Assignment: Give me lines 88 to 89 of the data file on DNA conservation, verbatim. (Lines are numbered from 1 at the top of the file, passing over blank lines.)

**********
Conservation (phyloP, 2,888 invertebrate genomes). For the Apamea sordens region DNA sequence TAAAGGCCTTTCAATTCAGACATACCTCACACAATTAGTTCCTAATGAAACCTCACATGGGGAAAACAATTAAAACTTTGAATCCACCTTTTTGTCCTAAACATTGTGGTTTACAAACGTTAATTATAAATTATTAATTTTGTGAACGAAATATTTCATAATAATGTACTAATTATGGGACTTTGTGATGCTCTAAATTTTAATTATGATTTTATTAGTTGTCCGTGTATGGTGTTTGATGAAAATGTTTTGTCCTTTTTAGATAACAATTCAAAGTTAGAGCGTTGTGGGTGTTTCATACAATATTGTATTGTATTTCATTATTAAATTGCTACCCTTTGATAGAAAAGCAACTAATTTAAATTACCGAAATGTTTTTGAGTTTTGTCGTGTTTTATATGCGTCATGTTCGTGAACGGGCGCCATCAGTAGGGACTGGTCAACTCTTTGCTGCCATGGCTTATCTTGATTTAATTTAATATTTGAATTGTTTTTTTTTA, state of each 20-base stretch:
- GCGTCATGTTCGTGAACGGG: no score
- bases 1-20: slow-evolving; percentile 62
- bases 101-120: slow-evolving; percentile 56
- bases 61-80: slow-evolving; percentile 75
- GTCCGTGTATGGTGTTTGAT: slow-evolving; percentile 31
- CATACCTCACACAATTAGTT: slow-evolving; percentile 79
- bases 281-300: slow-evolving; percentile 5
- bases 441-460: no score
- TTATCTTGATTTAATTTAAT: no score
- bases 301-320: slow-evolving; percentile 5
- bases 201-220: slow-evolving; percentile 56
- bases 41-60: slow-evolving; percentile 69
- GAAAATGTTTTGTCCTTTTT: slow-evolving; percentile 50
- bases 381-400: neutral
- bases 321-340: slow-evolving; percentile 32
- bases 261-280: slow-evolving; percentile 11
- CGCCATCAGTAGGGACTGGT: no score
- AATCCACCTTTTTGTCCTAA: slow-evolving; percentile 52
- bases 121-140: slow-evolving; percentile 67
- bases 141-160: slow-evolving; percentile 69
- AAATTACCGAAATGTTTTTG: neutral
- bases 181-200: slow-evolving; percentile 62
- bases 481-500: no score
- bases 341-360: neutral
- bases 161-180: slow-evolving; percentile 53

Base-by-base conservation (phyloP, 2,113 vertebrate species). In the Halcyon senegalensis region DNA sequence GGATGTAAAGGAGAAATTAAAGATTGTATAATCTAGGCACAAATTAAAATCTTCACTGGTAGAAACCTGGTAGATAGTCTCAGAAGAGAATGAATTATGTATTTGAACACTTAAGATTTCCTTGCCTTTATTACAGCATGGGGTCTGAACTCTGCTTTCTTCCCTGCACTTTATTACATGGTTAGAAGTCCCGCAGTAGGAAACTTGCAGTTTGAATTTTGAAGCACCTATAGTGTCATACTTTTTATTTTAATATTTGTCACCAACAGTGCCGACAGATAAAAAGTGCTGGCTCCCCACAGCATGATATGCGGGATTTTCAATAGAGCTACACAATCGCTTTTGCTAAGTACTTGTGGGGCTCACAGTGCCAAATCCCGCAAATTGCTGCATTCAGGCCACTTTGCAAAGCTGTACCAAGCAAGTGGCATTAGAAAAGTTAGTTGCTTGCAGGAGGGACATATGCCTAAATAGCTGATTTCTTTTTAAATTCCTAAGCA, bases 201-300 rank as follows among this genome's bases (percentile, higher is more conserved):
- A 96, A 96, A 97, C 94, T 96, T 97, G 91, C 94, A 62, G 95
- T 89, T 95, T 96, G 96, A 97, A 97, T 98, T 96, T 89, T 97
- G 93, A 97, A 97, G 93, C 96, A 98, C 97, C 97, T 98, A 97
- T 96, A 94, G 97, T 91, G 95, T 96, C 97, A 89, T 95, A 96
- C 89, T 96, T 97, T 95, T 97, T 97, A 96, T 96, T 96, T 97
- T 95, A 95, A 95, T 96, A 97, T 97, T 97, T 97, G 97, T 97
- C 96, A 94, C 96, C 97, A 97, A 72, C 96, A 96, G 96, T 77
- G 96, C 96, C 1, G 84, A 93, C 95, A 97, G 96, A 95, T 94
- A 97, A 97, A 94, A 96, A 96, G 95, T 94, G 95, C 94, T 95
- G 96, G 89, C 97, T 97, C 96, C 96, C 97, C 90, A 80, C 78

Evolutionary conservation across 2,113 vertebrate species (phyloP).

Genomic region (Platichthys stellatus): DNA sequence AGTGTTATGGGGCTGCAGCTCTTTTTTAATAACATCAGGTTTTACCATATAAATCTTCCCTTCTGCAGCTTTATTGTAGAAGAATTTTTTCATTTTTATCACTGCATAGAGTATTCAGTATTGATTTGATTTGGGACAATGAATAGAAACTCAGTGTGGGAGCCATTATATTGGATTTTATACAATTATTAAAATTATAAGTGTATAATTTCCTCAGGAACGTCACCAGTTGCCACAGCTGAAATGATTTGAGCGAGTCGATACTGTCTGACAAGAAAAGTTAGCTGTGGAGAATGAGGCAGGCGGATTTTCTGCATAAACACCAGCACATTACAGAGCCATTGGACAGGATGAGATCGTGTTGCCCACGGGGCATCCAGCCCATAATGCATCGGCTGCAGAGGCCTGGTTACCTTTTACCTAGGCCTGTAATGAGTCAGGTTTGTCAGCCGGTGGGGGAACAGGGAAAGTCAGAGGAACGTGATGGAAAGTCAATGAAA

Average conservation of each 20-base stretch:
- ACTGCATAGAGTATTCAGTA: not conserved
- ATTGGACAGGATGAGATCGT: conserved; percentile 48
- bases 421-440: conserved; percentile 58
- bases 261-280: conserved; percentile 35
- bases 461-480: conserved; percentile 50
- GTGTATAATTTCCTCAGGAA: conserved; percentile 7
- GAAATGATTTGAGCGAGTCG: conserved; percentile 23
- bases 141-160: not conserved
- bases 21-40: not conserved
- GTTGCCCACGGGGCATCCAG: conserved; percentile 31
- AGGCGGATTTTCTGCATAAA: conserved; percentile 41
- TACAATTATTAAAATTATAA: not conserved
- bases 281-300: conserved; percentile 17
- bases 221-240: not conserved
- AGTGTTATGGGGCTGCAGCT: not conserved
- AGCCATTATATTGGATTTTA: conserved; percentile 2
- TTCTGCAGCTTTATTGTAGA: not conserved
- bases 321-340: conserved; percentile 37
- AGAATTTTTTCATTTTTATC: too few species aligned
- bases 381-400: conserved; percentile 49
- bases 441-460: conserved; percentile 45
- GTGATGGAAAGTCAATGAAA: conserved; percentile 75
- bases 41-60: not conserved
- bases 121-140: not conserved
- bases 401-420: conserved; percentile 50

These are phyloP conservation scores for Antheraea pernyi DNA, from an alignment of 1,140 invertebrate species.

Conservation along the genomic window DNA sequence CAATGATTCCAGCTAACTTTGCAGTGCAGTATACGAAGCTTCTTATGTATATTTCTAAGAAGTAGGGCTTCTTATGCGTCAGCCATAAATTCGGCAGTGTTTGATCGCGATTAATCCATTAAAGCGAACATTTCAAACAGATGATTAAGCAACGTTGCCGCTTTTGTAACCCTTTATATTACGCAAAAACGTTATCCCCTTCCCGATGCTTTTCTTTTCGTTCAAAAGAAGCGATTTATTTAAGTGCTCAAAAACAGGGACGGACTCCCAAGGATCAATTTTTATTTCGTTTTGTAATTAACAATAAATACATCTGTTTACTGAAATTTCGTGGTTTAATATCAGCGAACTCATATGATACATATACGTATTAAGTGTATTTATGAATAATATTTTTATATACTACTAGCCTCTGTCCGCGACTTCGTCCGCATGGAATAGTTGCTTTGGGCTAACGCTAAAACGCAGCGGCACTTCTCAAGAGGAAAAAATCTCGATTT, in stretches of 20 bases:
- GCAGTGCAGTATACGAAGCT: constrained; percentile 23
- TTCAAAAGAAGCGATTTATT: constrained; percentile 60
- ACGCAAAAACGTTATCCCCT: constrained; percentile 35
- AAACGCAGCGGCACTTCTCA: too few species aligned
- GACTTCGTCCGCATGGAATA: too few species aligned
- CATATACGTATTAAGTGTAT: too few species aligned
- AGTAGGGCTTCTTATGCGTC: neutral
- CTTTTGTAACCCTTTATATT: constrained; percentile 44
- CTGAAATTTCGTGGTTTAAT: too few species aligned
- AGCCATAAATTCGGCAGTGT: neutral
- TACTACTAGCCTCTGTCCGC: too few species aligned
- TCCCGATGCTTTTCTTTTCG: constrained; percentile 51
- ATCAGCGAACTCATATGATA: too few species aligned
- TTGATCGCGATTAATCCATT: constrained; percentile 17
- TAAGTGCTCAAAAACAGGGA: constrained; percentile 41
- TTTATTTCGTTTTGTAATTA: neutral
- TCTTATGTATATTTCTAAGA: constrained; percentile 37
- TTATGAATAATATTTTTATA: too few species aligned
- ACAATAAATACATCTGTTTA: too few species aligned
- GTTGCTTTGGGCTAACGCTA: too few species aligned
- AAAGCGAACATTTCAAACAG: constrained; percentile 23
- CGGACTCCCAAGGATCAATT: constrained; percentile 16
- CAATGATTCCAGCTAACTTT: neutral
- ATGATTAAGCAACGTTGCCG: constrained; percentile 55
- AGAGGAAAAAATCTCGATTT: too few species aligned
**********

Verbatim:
- AAAGCGAACATTTCAAACAG: constrained; percentile 23
- CGGACTCCCAAGGATCAATT: constrained; percentile 16